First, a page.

An alternative way of reducing evaporation is to build deeper reservoirs so as to reduce the ratio of surface to volume. But these are costly to build, and it is interesting to know that Australia has a scheme to create a large, deep reservoir below the land surface in a matter of seconds by exploding an atomic device.
In recent years, there have been some attempts to transport water from far-away lakes and reservoirs. Only well-developed countries, however, have been able to overcome the cost and difficulty of such a task, for, as we have seen, effective irrigation requires enormous quantities of water. One land that is being transformed in this way is Israel. The ancient Israelites had no large river to provide water for irrigation, unlike the more fortunate Mesopotamians and Egyptians. Agriculture depended entirely on direct rainfall, which varied from about 40 inches a year in the north to only 1 inch a year in the southern part of the Negev desert. Early settlers in the Negev, however, developed ingenious methods for irrigating small patches of land, such as by trapping dew, and sinking wells in wadi beds. They also developed a system of diverting rain that flowed over the hard-baked soil into channels and hollows. Some of these ancient systems still work effectively.
Ezekiel’s vision told of a ‘land traversed by a great river, fringed with many trees, whose waters go down into the desert and where everything shall live whither the river cometh.’ Centuries later this dream began to be realized. At the Paris Peace Conference in 1919, it was agreed to include Lake Tiberias and part of the river Jordan within the borders of Palestine so that irrigation might be possible. After the State of Israel was formed in 1948, irrigation became more intensive, and it was decided to concentrate on the driest part, the Negev, where irrigation would yield the most benefit. Much of this desert is potentially very fertile, and flat enough for mechanized cultivation, pipe laying, and road building. And since it has a healthy climate and small population, its development would relieve congestion in other parts of the country.
During the summer, only a little dew moistens the land; rain falls only in the four winter months and is very variable. Much of the rain rushes in sudden torrents into streams and wadis and hence into the Mediterranean and the river Jordan, and attempts to trap these sudden spates in reservoirs have proved unsuccessful. The only solution was to transport large quantities of water from Lake Tiberias 150 miles away. The immense 108-inch-diameter concrete pipe-line leading from the lake now also links up previous schemes into one integrated system .
By 1970, the population of Israel will have reached about three million and Lake Tiberias cannot supply all the extra water needed. Experiments are therefore in progress to intercept flash floods and recharge the water underground —a very difficult task. In addition, more wells will be dug, and efforts are to be made to purify municipal sewage. A desalination plant is also to be built at Tel-Aviv.
Large storage reservoirs for irrigation are usually economical only when they also serve another purpose. One such scheme is the Snowy Mountains project in Australia, which has been called one of the ‘seven future engineering wonders of the world.’ It is partly a hydroelectric project, and the total cost of the scheme will be repaid by the sale of electricity. Australia is largely desert with a rainfall of less than 10 inches a year, and has one of the highest evaporation rates in the world. The small population of 12 million lives mostly in the well-watered strip along the east and southeast coasts, and along the northern edge. Much of the crop production depends on irrigation, but this needs to increase to support a rapidly expanding population.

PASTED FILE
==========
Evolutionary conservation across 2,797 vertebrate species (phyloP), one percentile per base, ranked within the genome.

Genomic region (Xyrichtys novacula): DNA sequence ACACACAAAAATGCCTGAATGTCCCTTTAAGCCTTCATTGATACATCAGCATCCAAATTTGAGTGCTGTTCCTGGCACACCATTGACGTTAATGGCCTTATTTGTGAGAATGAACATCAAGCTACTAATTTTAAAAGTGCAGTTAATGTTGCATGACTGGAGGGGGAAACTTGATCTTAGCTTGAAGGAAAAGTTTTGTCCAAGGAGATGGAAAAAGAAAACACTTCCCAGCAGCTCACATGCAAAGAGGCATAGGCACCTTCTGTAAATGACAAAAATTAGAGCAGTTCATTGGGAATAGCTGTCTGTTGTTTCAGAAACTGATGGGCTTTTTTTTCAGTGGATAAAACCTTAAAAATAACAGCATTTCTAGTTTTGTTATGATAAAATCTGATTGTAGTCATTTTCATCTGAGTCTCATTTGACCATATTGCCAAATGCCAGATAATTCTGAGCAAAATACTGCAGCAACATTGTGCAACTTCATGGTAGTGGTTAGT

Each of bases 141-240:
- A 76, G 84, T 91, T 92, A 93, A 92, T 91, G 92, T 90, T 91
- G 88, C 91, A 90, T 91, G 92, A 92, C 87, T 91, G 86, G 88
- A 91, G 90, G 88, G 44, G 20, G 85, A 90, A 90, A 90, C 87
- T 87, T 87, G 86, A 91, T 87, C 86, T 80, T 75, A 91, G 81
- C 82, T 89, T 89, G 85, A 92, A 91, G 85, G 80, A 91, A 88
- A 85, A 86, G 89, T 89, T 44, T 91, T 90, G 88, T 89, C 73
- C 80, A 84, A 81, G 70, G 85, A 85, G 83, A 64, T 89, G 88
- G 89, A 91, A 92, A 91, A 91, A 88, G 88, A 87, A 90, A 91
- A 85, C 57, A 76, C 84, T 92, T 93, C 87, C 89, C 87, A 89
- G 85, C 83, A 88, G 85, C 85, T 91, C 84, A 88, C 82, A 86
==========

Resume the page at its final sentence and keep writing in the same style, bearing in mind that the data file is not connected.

The Snowy Mountains—the highest land in Australia—are snow-bound for five months of the year, and give rise to three large rivers: the Murray and the Murrumbidgee, which flow westward across dry and fertile plains, and the Snowy, which flows southward through the well-watered coastal belt. The Snowy Scheme is designed to increase the irrigated land along the Murray and Murrumbidgee rivers by storing the surplus snow-melt in large reservoirs, which will then augment the flow of the two rivers during the dry summer. It also involves diverting the Snowy River, via tunnels and reservoirs, to the Murray and Murrumbidgee. The scheme, due for completion in 1970, covers 2500 square miles, and involves 17 large dams, 9 power stations, and 80 miles of aqueducts high in the ranges to collect mountain streams that would otherwise miss the reservoirs. Water from various rivers passes to the reservoirs through 100 miles of tunnels.
Irrigation schemes that enable enough crops to be grown to feed a large part of the population, as in Israel and Australia, are possible only because four conditions prevail: the population is relatively small, there is a large quantity of water that can be transported from at least one part of the country, there is sufficient capital to build long-term, multipurpose schemes, and farmers are well enough educated to accept the techniques of modern agriculture. Where one or more of these conditions is absent, much can still be done to improve agriculture in arid regions by making the best use of what water there is, and by properly cultivating the soil. In parts of Tunisia, for example, where there is not enough ground or surface water, a million acres of fruit trees have been planted on soil that catches and holds the night-time dew.